Feds Order MBTA to Upgrade Safety Amid Ongoing Incidents

The MBTA was ordered on Wednesday to immediately fix safety issues in four areas

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Federal authorities are stepping in after the MBTA’s pattern of crashes, derailments, speeding and signal issues prompted major safety concerns.

The latest incident happened on the Orange Line on Wednesday, when a rider noticed one of the end doors to a car was wide open while the train was still in motion at the Sullivan Square stop. It stayed that way for at least 10 stops. The night before, passengers on the Green Line had to get off at the Government Center T stop and walk through the tunnel after an accident.



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The MBTA was ordered on Wednesday to immediately fix safety issues in four areas, with Federal Transit Administration (FTA) officials highlighting issues with staffing, safety procedures, capital improvement projects and employee certification credentials.

Federal inspectors are calling for immediate changes to the MBTA over safety and technical issues.

Among the "emergency safety issues" flagged by federal overseers is that some MBTA employees at the transit agency's operations control center work 20-hour shifts and get only four hours off before they return to duty, the result of a staffing shortage. The MBTA said Wednesday it would be sharing mitigation measures with its federal partners soon.

The FTA began investigating the MBTA in April after a recent death and several incidents that caused injuries. The directives issued by the federal agency Wednesday require the MBTA and the Massachusetts Department of Public Utilities to collaborate on fixing the issues and improve the culture of safety at the MBTA.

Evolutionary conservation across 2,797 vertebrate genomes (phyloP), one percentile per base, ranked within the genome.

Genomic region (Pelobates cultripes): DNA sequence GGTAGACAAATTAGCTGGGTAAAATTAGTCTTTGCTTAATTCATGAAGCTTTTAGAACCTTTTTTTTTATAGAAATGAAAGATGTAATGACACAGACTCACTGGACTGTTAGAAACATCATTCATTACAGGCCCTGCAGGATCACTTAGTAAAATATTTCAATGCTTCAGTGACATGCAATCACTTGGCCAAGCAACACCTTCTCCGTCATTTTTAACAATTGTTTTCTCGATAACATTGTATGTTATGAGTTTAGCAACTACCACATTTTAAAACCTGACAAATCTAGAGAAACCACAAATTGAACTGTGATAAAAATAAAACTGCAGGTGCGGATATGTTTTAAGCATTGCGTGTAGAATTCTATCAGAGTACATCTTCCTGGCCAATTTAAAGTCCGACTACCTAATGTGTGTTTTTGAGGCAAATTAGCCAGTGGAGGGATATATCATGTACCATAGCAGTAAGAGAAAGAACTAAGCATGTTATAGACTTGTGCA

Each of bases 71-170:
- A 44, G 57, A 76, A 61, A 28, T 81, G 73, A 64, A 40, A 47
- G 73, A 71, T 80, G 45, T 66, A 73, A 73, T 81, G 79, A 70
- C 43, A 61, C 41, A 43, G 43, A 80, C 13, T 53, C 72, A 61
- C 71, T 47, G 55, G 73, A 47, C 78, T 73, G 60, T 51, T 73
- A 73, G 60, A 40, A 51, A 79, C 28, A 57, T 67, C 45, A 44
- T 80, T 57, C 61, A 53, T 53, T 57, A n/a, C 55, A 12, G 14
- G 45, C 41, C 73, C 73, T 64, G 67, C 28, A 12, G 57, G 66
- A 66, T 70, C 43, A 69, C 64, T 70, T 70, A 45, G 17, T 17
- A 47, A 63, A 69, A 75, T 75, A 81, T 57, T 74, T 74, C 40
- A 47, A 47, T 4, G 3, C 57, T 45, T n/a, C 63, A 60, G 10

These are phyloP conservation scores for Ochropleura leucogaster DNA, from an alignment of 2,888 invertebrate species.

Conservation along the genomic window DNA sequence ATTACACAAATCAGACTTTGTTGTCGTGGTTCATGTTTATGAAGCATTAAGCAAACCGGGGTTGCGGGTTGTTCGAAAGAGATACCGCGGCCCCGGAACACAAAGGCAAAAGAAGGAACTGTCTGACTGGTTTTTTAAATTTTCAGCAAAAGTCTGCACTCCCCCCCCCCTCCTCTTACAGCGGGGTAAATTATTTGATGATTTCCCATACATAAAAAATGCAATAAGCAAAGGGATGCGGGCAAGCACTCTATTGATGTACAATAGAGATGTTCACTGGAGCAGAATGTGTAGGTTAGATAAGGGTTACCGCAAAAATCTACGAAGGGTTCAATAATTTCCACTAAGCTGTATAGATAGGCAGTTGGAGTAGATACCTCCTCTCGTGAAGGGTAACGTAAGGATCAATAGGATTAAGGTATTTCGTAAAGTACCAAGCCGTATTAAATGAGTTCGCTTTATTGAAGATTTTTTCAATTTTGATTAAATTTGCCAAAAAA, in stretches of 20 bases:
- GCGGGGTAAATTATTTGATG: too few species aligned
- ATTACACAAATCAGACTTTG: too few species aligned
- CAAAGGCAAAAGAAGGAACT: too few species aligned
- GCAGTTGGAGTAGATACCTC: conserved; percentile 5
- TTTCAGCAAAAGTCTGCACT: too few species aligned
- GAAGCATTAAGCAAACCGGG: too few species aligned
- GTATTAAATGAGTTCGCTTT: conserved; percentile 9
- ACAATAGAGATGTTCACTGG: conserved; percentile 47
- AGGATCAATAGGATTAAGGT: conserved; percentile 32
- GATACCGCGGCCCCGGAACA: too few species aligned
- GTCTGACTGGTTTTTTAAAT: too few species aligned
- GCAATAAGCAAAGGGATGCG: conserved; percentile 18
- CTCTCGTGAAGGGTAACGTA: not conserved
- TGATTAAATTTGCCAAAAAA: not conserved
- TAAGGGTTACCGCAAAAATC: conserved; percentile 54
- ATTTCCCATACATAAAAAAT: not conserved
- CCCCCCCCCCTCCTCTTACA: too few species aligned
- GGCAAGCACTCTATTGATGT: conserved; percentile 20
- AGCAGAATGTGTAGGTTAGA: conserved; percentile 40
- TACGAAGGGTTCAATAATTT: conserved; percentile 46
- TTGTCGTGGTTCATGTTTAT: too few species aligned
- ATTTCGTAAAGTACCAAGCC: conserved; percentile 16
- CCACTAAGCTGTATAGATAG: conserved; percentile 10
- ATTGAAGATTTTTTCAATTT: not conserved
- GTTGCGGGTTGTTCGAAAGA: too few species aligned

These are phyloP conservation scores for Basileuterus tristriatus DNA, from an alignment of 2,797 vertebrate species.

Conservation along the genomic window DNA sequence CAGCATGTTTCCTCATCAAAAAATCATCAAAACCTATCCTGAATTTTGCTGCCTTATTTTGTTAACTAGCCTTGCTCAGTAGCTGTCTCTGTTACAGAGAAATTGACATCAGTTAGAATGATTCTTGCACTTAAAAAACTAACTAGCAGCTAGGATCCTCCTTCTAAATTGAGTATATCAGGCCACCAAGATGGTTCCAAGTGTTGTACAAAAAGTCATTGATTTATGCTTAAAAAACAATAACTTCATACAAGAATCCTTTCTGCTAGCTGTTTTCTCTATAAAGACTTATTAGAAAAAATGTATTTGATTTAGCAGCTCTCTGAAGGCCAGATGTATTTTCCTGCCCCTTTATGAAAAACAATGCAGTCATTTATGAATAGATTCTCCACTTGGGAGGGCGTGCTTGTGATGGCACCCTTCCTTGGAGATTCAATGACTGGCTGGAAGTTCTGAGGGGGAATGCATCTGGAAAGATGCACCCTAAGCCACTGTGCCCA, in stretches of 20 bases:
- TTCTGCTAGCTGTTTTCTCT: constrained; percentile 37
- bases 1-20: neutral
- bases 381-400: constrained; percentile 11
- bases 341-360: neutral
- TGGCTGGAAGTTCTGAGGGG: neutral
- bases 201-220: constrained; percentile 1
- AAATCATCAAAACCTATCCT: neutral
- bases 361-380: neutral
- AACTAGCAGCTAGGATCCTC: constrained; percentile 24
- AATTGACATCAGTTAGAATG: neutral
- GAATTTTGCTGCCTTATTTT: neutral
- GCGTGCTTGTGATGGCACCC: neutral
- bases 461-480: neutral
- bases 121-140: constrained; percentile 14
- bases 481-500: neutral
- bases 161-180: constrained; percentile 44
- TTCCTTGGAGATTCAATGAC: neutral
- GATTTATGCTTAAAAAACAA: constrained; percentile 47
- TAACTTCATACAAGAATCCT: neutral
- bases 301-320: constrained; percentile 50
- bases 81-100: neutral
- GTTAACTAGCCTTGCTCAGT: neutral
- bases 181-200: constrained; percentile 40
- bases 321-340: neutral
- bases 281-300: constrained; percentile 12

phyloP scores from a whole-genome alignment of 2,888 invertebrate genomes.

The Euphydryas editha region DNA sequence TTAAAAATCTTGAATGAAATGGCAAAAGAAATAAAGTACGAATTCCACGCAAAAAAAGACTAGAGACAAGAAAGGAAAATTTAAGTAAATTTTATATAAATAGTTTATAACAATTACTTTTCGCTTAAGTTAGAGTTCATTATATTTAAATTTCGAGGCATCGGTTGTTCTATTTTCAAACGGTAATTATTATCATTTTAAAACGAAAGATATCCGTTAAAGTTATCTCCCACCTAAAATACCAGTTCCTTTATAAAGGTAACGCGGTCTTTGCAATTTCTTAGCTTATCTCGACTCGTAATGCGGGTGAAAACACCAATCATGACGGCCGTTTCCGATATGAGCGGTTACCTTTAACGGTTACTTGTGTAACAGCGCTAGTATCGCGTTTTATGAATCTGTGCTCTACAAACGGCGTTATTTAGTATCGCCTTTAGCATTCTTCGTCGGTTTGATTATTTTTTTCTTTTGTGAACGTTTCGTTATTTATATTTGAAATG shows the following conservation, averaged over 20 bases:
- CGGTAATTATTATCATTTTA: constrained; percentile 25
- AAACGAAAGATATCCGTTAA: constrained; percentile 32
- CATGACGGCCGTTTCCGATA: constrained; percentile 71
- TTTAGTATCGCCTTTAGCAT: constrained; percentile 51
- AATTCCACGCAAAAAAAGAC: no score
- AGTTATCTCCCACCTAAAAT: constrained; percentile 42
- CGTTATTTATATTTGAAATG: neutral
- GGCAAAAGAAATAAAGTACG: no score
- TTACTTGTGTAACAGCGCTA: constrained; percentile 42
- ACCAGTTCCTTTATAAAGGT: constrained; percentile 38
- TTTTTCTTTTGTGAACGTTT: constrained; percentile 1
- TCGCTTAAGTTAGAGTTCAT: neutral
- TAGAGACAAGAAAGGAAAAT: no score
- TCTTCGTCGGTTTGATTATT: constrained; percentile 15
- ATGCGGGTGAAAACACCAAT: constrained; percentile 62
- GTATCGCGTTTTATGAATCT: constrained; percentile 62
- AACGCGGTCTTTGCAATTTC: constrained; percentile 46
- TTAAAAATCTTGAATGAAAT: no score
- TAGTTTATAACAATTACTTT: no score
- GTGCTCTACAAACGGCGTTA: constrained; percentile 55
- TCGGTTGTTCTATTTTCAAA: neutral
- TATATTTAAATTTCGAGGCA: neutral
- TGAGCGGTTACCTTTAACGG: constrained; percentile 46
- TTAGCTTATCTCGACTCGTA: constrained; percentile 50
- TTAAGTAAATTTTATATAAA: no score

At one point, officials said Wednesday, 80% of the MBTA's heavy rail subway dispatchers had lapsed safety certifications. And since 2021, the MBTA has reported five "runaway train events" in rail yards or during maintenance, in one case causing three injuries.

Each directive carries its own deadline of between 24 hours and 30 days for the two state agencies -- which are overseen by the Baker administration -- to respond and act.

The FTA gave the following areas of concern for the MBTA:

  • Operating Control Center staffing;
  • General safety operating procedures;
  • Delayed critical maintenance; and
  • Lapses in staff safety certifications.

The Department of Public Utilities is being required to address seven outstanding safety issues from an October 2019 audit, covering these issues the FTA outlined:

  • hazard management;
  • accident investigations;
  • corrective action plans;
  • and rules compliance.
Federal transportation officials have issued a series of orders to address longstanding problems on the MBTA.

All of the MBTA's active rail transit employees will be certified by this week, according to the agency, and all employees in its control center have been certified for nearly a month.

The MBTA said that problem has been fixed. T riders say it’s about time that someone stepped in and required these changes.

“I feel like a lot of the money that’s being spent on infrastructure isn’t being allocated where it should be," Javier Reyes said.

“I read the four bullet points of what needs to be done and that seems like a no brainer," Lawrence Roberts said. "They should be doing that constantly -- on a daily basis.”

“Examining the actions required by the FTA, the MBTA is developing immediate and long-term mitigation measures to address these matters. The MBTA will share its plans with the FTA in the coming days and weeks," the MBTA said in a statement.

The federal inspection is expected to wrap up later this week and the FTA is expected to give the T additional recommendations in August.

NBC/State House News Service
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